• A hotbed of ideas: As everyone has an equal voice, people can get together in any number of iterations and cook up new ideas. A flat structure creates more opportunities for innovation to thrive and creativity to flourish.


  • Informal hierarchies and cliques: It's not hard to see how informal hierarchies can develop, especially for companies that have switched from a more traditional hierarchical structure. Cliques can form, with certain members preferring to work with only a set group of people. This undermines all the benefits stated above, leading to a poor employee experience for those on the outside.
  • Lack of promotion: A traditional measure of success is how many people you manage and your title. Without these markers of success, some individuals may struggle to feel rewarded for their hard work. 
  • Lack of accountability: Without managers, there is an inherent lack of accountability. Employees who aren't fully invested in the company may not put in the same amount of effort as others, leading to tension and frustration. 

When does this work?

Small and medium-sized businesses suit the flat model, especially those who have always had a flat model. Effectively transitioning from a traditional hierarchy is highly challenging and requires a lot of resources. Two examples of successful flat companies are game developers Valve and Gore-Tex creators W.L. Gore & Associates.

4. Flatarchies

Flatarchies are often comprised of a hierarchical organization with temporary satellite ad-hoc teams that generate new ideas and products. "The most common type of example with this structure is a company with an internal incubator or innovation program," states Jacob. 


  • Innovation: Perhaps the most significant benefit of the flatarchy is the ability for a company to foster and fuel innovation. These flat breakaway groups have the autonomy and resources to suggest, explore, and develop ideas that lead to innovative breakthroughs. 
  • Dynamic: This fluidity means that a company can be dynamic while also having the benefits of a formal hierarchical structure. 
  • Attract top talent: Having the potential to create breakaway teams that incubate and develop new ideas gives companies the ability to hire top talent seeking this type of environment.  


  • Disruptive: With specific individuals being pulled away from their current roles into agile teams, this model can be disruptive to existing groups. 
  • Limited effect on hierarchical issues: The teams within flatarchies are not permanent. They are created when the need arises – for example, to develop a new product – and then disbanded. While this allows for agility, it doesn't resolve any problems of the traditional hierarchy.
  • High rate of failure: There will always be some level of failure when testing and exploring new ideas; not every idea will be a hit. However, the high rate of incubator failure often has nothing to do with the idea and everything to do with the company's genuine investment in the incubator.

    "While companies love their incubators, they often stop short when the call for investment in these endeavors hits $1 million or more (aka, becomes significant). It is ironic that they hesitate just at the moment when jumping in with full support really matters to the success or failure of the initiative," writes Karyn Gallant, an executive coach.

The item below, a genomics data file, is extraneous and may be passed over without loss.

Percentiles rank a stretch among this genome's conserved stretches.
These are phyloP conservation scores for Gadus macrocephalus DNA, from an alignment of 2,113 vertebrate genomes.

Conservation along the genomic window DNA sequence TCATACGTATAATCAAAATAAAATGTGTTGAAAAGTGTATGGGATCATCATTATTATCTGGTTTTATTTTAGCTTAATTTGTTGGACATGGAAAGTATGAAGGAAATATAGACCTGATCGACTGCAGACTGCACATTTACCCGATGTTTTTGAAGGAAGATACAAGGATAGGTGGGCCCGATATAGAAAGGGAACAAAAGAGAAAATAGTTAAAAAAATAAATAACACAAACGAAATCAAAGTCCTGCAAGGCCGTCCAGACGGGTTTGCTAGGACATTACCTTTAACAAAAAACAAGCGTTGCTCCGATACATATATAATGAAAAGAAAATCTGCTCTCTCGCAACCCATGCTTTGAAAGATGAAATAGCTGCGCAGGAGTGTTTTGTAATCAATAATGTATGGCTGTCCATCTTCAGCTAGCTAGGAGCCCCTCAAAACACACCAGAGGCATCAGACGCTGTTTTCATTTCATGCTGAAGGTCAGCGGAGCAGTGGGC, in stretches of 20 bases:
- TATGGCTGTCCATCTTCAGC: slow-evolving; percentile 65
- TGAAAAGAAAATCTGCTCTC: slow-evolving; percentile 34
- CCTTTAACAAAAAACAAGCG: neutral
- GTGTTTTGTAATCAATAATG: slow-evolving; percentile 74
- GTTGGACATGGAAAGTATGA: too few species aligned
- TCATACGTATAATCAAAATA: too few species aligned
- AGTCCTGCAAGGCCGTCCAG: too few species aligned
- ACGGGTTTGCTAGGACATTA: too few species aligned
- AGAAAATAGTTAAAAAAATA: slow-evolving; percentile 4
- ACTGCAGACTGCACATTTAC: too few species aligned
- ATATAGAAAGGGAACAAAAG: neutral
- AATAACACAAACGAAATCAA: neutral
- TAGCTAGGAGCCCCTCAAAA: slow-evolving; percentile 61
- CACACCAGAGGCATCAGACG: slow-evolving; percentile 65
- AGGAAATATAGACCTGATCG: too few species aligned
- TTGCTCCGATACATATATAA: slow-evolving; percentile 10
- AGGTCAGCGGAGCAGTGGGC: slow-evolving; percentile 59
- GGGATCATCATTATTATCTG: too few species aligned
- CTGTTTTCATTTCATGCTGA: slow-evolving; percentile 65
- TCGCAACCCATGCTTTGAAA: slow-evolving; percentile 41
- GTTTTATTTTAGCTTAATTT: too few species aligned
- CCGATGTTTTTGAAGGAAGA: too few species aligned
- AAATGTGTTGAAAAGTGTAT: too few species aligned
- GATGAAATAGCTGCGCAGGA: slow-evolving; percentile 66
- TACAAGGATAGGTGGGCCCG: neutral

When does this work?

This structure can work for large or small companies. However, its main focus is on innovation and idea generation. Google is one company that has an internal innovation incubator for developing new ideas and products. 

5. Teams

These are structures in which teams can be brought together and dissolved quickly to meet organizational goals. Rather than a formal hierarchy, teams have a set of simple, explicit, and public rules that dictate how work gets done. If anyone has an issue with a current process, they can raise and resolve this at regular group meetings. Two popular teams models are Brian J. Robertson's Holacracy and Stanley McChrystal's Team of Teams.


  • Transparency and fairness: There is a strong emphasis on role transparency so that every individual knows who is responsible for doing what. If an individual has a question or a request, this clarity makes it easy to find the correct person without needing to go through a manager. Not only does this transparency save time and enable employees to take action, but it also builds trust amongst employees. 
  • Swift decision-making: Decision-making remains efficient because each individual has authority based on their expertise. No longer does an employee need to seek permission from their manager, who then asks their CEO, who isn't an expert on the topic at hand. More decisions are made locally within the team, as people clearly understand the capacity and limits of their decision-making. 
  • Purpose-driven individuals: In a teams model, every individual knows the company's overall direction and team, and have clarity on their role. Because of this, employees are often more liberated, forward-thinking, and actively solve problems. 


  • Radical change: Switching to a teams model is a fairly radical change for an organization, with the switch requiring time and resources. However, some of the cornerstones of the teams model, such as distributed decision making, can be brought into effect without this monumental change. 
  • Size restriction: In his article, Jacob expresses: "My opinion is that holacracy can be more viable for smaller or medium-size organizations or perhaps larger organizations that have started off with holacracy as their base operating model. However, it's very hard for me to imagine a large organization with tens or hundreds of thousands of employees around the world implementing something like this."

When does this work?

The teams model suits small to medium-sized organizations that are comfortable with power and authority in the hands of everyone. Zappos are big believers in holacracy, though Medium found that it didn't work for them.

Looking towards the future

Gone are the days when a business had one management structure to choose. Today, there are at least five models to work with, each with its unique benefits and drawbacks. While this may seem intimidating, it's also empowering. Hopefully, this article has given you the basics you need to effect a change that will unleash your company's full potential.